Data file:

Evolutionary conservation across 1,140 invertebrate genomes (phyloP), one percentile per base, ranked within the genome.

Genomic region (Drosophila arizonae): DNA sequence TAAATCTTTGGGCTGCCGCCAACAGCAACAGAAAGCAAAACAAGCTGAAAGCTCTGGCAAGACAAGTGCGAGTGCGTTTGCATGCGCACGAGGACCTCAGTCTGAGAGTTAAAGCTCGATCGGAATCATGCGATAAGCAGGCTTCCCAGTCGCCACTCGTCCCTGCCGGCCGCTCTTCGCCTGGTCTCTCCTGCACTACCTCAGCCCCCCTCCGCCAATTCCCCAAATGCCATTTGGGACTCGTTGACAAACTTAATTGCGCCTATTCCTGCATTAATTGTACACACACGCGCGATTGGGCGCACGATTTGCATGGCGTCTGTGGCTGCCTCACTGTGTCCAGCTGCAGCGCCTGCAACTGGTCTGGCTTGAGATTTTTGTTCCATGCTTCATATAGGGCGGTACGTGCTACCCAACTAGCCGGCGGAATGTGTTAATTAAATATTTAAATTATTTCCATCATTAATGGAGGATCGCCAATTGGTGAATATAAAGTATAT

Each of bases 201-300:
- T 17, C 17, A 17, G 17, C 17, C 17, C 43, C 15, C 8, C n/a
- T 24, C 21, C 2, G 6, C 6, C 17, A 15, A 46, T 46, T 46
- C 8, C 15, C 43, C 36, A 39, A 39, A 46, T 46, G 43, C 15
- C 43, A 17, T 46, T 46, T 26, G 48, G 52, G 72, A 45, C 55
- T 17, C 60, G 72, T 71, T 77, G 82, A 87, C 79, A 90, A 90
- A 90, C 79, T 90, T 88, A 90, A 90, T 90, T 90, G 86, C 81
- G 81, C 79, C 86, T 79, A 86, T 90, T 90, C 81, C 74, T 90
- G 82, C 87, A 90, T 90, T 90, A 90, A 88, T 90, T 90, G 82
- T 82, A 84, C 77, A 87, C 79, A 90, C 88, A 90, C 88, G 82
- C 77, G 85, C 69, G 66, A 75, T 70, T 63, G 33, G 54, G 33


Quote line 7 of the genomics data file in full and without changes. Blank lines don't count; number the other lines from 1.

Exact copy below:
- C 43, A 17, T 46, T 46, T 26, G 48, G 52, G 72, A 45, C 55